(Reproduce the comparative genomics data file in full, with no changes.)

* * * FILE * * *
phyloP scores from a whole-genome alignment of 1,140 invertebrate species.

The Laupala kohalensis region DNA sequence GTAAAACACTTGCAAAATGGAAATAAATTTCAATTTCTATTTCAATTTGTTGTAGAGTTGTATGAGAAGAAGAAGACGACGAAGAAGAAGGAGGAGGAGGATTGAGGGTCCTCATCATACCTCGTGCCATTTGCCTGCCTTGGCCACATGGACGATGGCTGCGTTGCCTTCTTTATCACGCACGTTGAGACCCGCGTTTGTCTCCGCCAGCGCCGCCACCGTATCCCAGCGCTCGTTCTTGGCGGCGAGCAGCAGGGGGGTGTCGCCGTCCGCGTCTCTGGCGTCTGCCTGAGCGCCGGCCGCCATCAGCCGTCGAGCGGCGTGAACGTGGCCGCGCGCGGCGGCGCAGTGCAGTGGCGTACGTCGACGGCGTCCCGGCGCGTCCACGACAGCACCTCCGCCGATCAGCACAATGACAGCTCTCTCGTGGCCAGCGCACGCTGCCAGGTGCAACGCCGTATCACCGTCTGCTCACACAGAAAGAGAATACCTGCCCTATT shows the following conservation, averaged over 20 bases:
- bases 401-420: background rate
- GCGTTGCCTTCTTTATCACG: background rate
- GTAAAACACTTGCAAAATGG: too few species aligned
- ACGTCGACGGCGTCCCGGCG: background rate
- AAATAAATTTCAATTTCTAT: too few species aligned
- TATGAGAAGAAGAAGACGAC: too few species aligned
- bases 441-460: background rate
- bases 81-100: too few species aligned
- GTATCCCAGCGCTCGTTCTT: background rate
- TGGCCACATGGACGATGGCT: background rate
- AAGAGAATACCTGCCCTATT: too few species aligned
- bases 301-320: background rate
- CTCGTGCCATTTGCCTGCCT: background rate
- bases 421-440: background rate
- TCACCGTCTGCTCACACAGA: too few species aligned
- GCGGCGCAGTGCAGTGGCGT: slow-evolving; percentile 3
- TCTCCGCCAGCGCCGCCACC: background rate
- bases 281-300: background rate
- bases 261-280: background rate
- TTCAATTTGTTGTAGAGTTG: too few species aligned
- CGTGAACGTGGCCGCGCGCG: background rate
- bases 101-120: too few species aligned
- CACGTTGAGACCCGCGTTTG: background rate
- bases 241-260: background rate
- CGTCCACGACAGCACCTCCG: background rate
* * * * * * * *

phyloP scores from a whole-genome alignment of 1,140 invertebrate species.

The Laupala kohalensis region DNA sequence GTAAAACACTTGCAAAATGGAAATAAATTTCAATTTCTATTTCAATTTGTTGTAGAGTTGTATGAGAAGAAGAAGACGACGAAGAAGAAGGAGGAGGAGGATTGAGGGTCCTCATCATACCTCGTGCCATTTGCCTGCCTTGGCCACATGGACGATGGCTGCGTTGCCTTCTTTATCACGCACGTTGAGACCCGCGTTTGTCTCCGCCAGCGCCGCCACCGTATCCCAGCGCTCGTTCTTGGCGGCGAGCAGCAGGGGGGTGTCGCCGTCCGCGTCTCTGGCGTCTGCCTGAGCGCCGGCCGCCATCAGCCGTCGAGCGGCGTGAACGTGGCCGCGCGCGGCGGCGCAGTGCAGTGGCGTACGTCGACGGCGTCCCGGCGCGTCCACGACAGCACCTCCGCCGATCAGCACAATGACAGCTCTCTCGTGGCCAGCGCACGCTGCCAGGTGCAACGCCGTATCACCGTCTGCTCACACAGAAAGAGAATACCTGCCCTATT shows the following conservation, averaged over 20 bases:
- bases 401-420: background rate
- GCGTTGCCTTCTTTATCACG: background rate
- GTAAAACACTTGCAAAATGG: too few species aligned
- ACGTCGACGGCGTCCCGGCG: background rate
- AAATAAATTTCAATTTCTAT: too few species aligned
- TATGAGAAGAAGAAGACGAC: too few species aligned
- bases 441-460: background rate
- bases 81-100: too few species aligned
- GTATCCCAGCGCTCGTTCTT: background rate
- TGGCCACATGGACGATGGCT: background rate
- AAGAGAATACCTGCCCTATT: too few species aligned
- bases 301-320: background rate
- CTCGTGCCATTTGCCTGCCT: background rate
- bases 421-440: background rate
- TCACCGTCTGCTCACACAGA: too few species aligned
- GCGGCGCAGTGCAGTGGCGT: slow-evolving; percentile 3
- TCTCCGCCAGCGCCGCCACC: background rate
- bases 281-300: background rate
- bases 261-280: background rate
- TTCAATTTGTTGTAGAGTTG: too few species aligned
- CGTGAACGTGGCCGCGCGCG: background rate
- bases 101-120: too few species aligned
- CACGTTGAGACCCGCGTTTG: background rate
- bases 241-260: background rate
- CGTCCACGACAGCACCTCCG: background rate